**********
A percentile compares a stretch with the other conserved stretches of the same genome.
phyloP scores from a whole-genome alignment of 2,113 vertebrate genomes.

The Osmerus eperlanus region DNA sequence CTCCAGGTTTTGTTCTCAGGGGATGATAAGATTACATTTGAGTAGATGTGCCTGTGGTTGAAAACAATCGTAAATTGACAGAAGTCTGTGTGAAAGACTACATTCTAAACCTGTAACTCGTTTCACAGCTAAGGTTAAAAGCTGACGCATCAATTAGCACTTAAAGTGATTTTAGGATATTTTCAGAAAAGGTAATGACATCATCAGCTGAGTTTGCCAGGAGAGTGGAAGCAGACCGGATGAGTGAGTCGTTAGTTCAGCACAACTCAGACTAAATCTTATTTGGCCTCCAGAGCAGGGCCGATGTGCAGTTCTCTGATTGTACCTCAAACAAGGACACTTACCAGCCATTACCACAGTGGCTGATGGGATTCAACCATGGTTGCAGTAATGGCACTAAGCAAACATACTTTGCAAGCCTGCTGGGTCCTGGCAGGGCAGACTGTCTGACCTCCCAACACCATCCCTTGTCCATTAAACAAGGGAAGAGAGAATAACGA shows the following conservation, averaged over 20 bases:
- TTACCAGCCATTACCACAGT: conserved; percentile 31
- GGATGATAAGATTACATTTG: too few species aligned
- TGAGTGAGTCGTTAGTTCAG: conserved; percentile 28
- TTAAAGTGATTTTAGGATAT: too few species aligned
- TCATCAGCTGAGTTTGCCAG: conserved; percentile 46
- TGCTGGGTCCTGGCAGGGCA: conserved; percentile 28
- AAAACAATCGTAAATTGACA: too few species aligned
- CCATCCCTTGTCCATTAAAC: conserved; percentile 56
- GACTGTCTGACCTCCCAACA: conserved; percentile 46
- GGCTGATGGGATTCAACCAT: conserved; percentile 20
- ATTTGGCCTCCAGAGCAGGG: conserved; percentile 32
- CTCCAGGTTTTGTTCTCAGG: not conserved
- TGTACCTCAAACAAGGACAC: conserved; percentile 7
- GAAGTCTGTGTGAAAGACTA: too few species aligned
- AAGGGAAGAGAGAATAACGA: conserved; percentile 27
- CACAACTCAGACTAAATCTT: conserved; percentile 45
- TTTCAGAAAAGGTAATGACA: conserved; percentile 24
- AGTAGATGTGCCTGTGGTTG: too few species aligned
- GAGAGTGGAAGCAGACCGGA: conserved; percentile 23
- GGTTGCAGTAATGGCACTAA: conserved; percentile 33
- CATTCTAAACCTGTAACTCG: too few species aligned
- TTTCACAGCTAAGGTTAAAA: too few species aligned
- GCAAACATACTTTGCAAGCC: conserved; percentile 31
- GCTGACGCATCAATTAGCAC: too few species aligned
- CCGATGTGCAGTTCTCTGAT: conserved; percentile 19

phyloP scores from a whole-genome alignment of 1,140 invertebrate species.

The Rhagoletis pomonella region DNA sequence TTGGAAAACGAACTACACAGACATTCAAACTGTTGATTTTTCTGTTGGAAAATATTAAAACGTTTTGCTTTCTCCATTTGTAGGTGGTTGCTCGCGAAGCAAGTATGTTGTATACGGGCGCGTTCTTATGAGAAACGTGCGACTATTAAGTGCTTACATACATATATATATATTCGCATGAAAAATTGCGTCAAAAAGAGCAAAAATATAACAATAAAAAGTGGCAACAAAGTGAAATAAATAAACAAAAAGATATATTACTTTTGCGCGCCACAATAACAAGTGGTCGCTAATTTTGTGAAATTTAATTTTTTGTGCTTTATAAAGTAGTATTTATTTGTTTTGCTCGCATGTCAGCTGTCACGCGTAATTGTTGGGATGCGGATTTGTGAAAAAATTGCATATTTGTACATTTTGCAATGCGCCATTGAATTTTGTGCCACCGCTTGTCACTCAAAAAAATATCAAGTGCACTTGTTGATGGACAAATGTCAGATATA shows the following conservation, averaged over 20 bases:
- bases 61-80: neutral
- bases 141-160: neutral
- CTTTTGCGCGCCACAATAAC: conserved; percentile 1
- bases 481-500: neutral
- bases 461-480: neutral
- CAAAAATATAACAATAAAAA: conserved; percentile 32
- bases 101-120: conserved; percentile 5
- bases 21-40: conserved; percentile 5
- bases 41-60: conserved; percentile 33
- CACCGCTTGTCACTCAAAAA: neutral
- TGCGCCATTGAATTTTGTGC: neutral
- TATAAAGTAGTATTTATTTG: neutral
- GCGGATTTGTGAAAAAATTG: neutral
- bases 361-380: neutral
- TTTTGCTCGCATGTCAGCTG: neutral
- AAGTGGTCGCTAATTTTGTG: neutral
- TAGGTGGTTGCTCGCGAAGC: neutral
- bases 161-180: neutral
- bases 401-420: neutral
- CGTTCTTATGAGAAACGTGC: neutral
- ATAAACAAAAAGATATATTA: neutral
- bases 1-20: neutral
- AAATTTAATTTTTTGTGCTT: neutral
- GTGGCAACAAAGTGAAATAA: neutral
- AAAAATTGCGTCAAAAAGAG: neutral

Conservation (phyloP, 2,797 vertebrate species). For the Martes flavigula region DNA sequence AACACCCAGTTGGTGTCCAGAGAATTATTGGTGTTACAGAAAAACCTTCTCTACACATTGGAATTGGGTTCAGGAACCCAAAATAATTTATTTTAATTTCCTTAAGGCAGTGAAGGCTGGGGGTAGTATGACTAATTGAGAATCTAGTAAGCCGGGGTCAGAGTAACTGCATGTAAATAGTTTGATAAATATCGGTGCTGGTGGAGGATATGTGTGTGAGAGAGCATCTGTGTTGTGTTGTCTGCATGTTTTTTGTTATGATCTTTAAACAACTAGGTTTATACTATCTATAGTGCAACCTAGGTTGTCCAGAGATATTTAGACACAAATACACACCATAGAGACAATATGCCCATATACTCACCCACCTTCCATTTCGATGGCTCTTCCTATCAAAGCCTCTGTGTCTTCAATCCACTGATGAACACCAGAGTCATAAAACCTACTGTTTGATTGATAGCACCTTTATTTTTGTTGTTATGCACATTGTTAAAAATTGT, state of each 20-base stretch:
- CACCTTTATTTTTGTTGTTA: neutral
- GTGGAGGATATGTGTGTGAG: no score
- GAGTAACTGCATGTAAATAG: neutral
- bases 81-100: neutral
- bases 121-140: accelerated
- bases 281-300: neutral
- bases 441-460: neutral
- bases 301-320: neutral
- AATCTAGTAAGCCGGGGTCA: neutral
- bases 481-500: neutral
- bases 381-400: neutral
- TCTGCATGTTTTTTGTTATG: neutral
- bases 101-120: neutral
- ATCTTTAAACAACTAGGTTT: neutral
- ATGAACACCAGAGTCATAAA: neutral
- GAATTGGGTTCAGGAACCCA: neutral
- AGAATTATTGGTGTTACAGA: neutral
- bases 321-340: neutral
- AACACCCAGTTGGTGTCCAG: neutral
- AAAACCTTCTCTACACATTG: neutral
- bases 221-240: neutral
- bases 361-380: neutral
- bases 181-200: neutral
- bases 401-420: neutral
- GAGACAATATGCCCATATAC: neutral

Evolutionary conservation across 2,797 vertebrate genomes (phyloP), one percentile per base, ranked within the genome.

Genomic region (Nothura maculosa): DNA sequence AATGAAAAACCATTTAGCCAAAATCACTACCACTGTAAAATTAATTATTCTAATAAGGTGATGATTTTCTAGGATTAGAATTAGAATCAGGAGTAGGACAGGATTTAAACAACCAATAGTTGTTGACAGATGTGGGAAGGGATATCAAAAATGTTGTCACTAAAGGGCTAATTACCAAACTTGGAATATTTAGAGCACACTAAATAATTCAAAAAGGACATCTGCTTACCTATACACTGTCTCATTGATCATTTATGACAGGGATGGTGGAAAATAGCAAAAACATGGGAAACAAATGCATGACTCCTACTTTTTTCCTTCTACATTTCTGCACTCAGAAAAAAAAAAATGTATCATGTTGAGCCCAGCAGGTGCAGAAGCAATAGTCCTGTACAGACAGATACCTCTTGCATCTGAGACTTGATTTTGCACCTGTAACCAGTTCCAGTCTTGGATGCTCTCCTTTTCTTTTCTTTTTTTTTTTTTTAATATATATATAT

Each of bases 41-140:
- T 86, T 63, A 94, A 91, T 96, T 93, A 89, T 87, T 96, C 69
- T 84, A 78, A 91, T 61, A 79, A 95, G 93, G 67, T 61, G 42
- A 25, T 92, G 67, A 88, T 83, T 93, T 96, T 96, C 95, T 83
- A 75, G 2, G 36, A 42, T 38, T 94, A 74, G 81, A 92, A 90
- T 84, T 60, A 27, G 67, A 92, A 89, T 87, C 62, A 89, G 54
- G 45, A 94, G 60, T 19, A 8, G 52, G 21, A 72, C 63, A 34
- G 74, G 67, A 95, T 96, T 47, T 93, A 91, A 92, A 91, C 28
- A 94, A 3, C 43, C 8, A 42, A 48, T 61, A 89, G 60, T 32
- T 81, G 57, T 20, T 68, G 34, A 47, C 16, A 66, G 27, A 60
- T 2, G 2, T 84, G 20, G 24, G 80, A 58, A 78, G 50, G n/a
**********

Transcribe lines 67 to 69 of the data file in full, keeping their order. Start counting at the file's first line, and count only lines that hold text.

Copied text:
- bases 381-400: neutral
- TCTGCATGTTTTTTGTTATG: neutral
- bases 101-120: neutral